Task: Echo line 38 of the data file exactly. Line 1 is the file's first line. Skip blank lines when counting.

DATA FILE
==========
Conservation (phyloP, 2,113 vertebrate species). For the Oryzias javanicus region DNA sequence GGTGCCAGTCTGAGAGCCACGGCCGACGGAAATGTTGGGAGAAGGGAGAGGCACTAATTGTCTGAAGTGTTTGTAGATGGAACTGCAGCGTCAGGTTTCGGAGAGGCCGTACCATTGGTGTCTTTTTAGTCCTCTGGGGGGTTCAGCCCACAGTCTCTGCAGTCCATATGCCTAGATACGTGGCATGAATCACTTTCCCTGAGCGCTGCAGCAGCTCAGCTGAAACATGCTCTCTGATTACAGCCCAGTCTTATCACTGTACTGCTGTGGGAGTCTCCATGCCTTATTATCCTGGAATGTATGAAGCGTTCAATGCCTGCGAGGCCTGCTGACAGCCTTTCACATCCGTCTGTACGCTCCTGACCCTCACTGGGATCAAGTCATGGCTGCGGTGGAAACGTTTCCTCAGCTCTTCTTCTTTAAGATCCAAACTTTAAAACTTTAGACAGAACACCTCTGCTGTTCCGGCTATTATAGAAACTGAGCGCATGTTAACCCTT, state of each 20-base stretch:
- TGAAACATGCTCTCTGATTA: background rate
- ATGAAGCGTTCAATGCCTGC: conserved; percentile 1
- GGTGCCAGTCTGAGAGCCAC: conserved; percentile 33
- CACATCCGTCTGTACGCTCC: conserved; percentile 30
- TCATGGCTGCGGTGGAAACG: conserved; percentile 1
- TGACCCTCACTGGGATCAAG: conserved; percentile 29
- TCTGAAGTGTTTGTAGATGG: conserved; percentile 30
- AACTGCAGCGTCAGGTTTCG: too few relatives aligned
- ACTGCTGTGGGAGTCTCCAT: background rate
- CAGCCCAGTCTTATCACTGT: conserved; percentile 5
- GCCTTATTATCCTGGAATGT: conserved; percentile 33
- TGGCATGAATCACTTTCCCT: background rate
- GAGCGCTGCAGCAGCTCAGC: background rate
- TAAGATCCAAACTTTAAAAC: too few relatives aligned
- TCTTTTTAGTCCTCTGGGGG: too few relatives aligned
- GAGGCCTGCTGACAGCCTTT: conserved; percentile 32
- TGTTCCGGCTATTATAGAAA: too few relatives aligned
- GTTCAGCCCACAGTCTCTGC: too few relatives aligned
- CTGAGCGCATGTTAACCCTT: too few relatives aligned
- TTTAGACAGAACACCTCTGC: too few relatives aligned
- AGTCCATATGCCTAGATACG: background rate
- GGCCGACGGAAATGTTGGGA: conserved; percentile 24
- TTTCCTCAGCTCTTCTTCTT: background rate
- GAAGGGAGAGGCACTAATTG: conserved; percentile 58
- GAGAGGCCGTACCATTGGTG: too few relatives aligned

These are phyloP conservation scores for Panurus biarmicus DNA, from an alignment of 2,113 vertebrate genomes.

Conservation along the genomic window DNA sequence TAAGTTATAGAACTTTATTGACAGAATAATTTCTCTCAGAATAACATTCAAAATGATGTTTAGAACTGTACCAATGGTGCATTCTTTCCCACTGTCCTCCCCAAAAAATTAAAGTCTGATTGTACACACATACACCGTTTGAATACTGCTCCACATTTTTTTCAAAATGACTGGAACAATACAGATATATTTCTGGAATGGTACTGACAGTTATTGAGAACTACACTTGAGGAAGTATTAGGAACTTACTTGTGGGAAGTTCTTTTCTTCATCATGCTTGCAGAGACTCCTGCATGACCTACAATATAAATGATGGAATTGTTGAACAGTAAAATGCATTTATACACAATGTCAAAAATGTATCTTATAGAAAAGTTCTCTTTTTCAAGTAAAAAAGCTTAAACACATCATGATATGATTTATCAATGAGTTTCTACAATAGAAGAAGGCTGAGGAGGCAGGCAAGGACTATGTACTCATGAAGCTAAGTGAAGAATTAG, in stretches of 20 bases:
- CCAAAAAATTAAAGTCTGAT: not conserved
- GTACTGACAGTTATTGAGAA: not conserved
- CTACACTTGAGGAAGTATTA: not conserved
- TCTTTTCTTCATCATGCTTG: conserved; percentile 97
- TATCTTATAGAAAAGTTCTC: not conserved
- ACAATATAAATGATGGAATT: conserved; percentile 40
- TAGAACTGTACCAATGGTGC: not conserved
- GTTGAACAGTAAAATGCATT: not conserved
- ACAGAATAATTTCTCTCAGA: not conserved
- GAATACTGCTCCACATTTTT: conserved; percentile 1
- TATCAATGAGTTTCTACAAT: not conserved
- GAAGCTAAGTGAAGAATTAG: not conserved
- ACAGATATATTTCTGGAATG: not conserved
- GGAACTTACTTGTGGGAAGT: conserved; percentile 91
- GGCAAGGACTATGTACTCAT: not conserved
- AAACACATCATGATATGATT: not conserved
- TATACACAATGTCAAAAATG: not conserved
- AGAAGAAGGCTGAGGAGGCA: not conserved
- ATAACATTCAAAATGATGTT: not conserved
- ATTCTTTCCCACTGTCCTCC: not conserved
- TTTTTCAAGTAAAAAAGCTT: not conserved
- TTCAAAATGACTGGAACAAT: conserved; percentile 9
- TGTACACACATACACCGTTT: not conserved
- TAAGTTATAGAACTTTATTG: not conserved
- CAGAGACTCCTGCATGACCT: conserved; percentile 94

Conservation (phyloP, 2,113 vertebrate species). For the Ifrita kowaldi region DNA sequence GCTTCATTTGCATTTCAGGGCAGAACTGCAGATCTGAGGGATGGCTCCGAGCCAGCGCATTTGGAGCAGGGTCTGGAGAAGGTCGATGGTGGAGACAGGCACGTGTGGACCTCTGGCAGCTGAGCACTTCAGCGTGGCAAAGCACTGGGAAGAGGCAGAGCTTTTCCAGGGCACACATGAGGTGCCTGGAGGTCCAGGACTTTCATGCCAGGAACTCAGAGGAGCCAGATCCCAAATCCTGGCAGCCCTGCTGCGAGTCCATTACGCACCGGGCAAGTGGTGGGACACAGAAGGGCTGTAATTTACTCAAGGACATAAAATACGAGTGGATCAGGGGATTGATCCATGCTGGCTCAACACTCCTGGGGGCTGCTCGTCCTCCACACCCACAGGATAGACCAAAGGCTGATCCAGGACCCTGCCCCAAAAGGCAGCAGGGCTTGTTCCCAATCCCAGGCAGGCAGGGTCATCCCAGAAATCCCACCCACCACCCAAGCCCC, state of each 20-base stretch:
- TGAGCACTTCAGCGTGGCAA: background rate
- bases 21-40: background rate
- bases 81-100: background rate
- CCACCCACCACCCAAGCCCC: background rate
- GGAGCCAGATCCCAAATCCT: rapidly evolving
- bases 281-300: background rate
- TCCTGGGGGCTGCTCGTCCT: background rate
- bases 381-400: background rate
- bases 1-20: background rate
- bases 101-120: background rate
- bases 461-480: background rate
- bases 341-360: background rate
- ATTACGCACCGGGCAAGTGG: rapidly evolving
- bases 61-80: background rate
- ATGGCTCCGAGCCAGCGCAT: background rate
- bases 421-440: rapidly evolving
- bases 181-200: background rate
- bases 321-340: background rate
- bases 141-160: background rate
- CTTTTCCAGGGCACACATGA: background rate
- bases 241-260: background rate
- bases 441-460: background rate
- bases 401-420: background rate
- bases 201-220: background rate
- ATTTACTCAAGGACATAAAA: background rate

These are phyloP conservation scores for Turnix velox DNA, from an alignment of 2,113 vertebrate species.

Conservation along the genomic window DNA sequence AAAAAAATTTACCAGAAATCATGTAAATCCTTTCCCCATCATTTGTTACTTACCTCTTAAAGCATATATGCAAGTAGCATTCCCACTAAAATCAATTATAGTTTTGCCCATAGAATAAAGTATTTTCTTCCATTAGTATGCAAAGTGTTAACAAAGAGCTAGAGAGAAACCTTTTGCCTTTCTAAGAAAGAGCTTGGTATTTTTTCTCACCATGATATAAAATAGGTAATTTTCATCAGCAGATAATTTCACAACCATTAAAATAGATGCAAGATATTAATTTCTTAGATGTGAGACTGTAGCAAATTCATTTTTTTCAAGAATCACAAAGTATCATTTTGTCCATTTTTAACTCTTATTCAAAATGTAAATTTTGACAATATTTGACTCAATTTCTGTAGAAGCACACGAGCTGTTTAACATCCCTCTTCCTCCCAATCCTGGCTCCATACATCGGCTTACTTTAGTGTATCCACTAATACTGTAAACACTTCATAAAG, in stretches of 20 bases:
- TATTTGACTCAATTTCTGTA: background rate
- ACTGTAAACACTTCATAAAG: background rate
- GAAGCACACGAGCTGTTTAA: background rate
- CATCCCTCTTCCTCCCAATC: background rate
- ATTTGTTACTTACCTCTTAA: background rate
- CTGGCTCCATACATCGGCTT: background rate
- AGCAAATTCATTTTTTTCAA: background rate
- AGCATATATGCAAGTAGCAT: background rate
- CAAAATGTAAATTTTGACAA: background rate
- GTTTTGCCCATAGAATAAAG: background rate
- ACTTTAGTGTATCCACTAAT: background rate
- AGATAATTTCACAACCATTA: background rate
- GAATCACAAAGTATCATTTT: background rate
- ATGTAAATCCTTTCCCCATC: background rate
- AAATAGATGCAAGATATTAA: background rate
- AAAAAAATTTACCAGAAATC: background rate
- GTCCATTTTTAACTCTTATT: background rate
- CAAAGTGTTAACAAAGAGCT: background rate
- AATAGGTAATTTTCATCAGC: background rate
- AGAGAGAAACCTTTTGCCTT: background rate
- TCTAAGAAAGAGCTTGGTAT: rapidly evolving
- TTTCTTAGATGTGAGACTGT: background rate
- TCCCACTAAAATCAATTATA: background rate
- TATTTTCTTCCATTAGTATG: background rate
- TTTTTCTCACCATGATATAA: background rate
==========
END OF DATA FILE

- GAATACTGCTCCACATTTTT: conserved; percentile 1